As promised, the “Prophet like Moses” will be further identified as Prophet Muhammad (sallallaahu alayhi wasallam).
Keep in mind that during the time of Christ, the Jews were still waiting for the fulfillment of three distinct prophecies. The Gospel of John tells us:
“Now this is the testimony of John, when the Jews sent priests and Levites from Jerusalem to ask him, ‘Who are you?’ He confessed, and did not deny, but confessed, ‘I am not the Christ.’ And they asked him, ‘What then? Are you Elijah?’ He said, ‘I am not.’ ‘Are you the Prophet?’ And he answered, ‘No.’” (John 1:19-21).
Hence the three promised luminaries are
2) Christ (the Messiah) and
3) the Prophet.
Certainly John (Qur’anic Yahya alayhissalaam) was a prophet, just not “the Prophet”. If John the Baptist is Elijah or in the spirit of Elijah and Jesus is the Christ, then who is the Prophet? The Christian will say “Jesus!(?)” He simply meshes together the Prophet and Messiah and claims that they are one and the same person. But there are three figures mentioned, not two! I quoted Harris in Chapter 4 who said: “In the original texts, neither the Mosaic prophet nor the anonymous servant (Isaiah 53) is associated with the Messiah, and we do not know whether these two unidentified figures were given messianic emphasis before the Christian period.”
The “Prophet like Moses” is not the Messiah
The Christian notion that the Prophet and Messiah are the same person is completely exploded when we continue to examine the Fourth Gospel. In John 7:40 we are told that the people of Palestine, in wonderment of Jesus (‘Eesa ibn Maryam alayhissalaam), cannot agree upon his spiritual identity:
“Many of the people therefore, when they heard this saying, said, Of a truth this is the Prophet. Others said, This is the Christ. But some said, shall Christ come out of Galilee? Hath not the scripture said, that Christ cometh of the seed of David, and out of the town of Bethlehem, where David was? So there was a division among the people because of him” (John 7:40-43).
From this it is clear that there was a difference of opinion regarding the mission of the son of Mary and that the Jews of the first century did not believe Deuteronomy 18:18 to be a messianic prophecy. The Prophet and the Messiah are two distinct persons, not one and the same. Yet the Christians call John as Elias (Elijah) and Jesus as the Christ as well as the Prophet? Why? Because the Prophet never came? Tell your Christian buddy, “My friend, he did come. His name was Prophet Muhammad, a Mercy unto all mankind, and you are missing the bus!” The people further reason that if Jesus is the Christ, he had to have come from Bethlehem. We read in Micah 5:2:
“But thou, Bethlehem, small as you are among the towns of Judah; from you shall arise a king (Christ) who shall shepherd my people, Israel (Micah 5:2).”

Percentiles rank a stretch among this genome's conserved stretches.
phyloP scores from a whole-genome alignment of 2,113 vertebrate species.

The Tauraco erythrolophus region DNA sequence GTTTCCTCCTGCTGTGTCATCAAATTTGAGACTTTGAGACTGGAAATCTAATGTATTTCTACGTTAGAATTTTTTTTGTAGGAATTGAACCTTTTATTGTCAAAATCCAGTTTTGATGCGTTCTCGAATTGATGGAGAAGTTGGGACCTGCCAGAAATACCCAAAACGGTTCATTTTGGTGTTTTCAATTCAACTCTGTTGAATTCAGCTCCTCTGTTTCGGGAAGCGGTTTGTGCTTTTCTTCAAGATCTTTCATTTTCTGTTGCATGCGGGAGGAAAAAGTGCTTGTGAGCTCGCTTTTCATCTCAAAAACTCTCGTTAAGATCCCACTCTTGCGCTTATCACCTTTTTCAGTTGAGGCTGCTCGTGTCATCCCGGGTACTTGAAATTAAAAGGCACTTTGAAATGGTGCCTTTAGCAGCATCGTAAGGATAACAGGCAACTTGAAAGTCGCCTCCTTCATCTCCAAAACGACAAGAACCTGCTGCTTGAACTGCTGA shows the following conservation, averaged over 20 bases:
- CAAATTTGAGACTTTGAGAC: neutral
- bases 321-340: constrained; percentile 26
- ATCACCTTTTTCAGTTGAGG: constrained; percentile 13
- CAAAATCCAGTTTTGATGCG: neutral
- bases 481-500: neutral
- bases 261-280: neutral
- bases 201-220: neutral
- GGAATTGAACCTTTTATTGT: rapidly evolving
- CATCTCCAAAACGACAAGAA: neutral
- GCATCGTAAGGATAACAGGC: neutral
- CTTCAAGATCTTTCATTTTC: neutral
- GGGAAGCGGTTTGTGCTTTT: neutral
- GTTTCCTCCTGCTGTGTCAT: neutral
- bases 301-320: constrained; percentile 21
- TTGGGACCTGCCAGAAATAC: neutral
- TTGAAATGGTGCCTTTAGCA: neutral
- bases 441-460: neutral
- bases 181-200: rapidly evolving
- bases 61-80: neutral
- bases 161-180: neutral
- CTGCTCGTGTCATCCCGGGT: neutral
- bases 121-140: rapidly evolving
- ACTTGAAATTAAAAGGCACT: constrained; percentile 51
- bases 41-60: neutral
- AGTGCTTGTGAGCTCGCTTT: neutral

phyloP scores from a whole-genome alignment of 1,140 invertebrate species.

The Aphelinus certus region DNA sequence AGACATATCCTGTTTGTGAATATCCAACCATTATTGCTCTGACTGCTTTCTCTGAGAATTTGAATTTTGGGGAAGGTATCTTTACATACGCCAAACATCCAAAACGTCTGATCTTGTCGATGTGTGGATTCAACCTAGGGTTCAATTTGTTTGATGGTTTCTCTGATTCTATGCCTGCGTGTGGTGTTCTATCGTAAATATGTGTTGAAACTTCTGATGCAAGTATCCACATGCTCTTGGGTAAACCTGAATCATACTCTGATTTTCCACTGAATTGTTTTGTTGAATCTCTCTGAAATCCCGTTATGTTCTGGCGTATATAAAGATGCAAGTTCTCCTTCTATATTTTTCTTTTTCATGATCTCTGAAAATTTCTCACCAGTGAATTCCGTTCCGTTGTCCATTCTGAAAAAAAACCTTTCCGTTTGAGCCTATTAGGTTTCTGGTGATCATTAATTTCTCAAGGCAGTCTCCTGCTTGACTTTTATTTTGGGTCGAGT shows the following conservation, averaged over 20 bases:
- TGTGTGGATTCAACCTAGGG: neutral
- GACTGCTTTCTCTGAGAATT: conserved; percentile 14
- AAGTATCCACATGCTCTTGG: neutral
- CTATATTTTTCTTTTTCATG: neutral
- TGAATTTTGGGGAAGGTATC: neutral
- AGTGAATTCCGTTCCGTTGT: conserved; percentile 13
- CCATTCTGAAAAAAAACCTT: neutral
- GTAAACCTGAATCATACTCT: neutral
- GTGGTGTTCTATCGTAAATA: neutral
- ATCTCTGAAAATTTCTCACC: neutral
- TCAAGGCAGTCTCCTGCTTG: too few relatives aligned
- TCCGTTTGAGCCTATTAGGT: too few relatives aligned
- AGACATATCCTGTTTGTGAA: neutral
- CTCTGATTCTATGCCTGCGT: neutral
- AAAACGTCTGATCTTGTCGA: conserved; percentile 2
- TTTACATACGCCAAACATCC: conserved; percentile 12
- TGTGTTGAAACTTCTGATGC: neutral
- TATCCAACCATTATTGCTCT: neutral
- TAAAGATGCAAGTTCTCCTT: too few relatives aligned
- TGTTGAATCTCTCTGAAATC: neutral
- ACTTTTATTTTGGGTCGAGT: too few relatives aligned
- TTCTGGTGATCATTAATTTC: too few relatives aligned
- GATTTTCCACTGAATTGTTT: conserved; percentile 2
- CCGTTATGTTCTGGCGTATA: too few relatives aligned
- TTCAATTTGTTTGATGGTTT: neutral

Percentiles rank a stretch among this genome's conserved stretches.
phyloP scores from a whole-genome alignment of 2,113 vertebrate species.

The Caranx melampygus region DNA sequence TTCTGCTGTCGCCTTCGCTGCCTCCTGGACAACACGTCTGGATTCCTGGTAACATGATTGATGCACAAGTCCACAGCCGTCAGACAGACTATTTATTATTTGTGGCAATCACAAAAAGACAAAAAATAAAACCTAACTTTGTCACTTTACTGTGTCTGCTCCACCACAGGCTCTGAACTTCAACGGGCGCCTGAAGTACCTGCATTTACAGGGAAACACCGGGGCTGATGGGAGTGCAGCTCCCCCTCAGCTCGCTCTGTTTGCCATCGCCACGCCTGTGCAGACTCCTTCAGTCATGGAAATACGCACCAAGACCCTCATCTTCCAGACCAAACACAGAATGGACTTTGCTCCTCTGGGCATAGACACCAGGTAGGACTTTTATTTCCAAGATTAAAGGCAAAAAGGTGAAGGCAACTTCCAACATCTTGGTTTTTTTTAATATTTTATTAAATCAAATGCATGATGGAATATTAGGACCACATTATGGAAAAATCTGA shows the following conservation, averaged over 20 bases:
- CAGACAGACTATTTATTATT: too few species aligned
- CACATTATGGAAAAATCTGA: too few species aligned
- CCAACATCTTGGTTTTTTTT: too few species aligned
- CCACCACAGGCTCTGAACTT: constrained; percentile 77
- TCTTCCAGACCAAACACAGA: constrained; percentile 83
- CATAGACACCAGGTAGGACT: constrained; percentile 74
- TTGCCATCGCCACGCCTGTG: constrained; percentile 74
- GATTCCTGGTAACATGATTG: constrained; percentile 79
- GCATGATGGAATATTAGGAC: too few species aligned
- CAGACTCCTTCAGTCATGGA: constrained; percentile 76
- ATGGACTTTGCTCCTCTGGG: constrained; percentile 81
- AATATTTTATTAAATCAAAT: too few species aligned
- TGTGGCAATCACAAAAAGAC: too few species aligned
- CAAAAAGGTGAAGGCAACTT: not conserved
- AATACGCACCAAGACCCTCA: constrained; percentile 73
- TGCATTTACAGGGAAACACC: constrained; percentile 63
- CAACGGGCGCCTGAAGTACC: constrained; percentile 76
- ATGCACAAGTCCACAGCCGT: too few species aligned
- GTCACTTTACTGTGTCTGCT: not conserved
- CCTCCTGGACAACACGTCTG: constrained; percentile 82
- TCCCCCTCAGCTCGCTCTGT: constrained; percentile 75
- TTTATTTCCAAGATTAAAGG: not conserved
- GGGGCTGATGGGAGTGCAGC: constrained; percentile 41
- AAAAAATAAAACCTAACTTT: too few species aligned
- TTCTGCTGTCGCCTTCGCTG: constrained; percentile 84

Obviously these common folk were not aware of the fact that Jesus was actually born in that city.
We are told:
“Nicodemus saith unto them, (he that came to Jesus by night, being one of them,) Doth our law judge [any] man, before it hear him, and know what he doeth? They answered and said unto him, Art thou also of Galilee? Study the scriptures, the Prophet does not come from Galilee. And every man went unto his own house” (John 7:50-53).
The Pharisees, the educated doctors and lawyers of the Torah, stress to the people that the Prophet definitely does not come from Galilee. Therefore, Jesus is not the Prophet. It’s quite interesting that the Pharisees do not seem to dispute the possibility that Jesus is the Christ. This may be due to the fact that these older, more educated men might have had some sort of background knowledge of Jesus and his mother Mary and their story many years prior in Bethlehem. The Prophet, however, was to come from the Israelite brethren, the Ishmaelites, from the lineage of Kedar, not David. The argument of the Pharisees is so convincing that we are told:
“And every man went unto his own house.”
Yet they are continually held in suspense regarding the question of Jesus as the Christ. In John 10:24, just three chapters later, they ask him outright:
“If you are the Christ, tell us plainly.”
It seems that the Jews have collectively abandoned the idea that Jesus is the Prophet of Deuteronomy 18:18 because the Prophet is never mentioned again in the Fourth Gospel.
John further says:
“Then those men, when they had seen the sign that Jesus did, said, ‘This is truly the Prophet who is to come into the world.’ Therefore when Jesus perceived that they were about to come and take Him by force to make Him king, he departed again to the mountain by Himself alone” (John 6:14-15).
Let’s not forget that the crowds who saw Jesus perform his miracles were for the most part the peasants of the Jewish society. Although the works of the Messenger of God Jesus easily softened their hearts, they were by no means scholars of scripture. It becomes clear from the text that it was because they perceived him to be the Prophet that they schemed to force his earthly kingdom, the purist Islamic Kingdom of God spoken of by the Baptist and Jesus himself. Jesus knowing their error, since he was not the Prophet, departed to the mountain alone.
Apparently “Peter” (Acts 7:37) should have given his proofs as to why he thought Jesus was the one foretold in Deuteronomy 18:18, yet he is as silent as a mouse. In fact, the real apostle Peter (Shimon bar Yonah) would not make such an ignorant and erroneous statement, but Luke, being a disciple of the notorious Paul would, and has.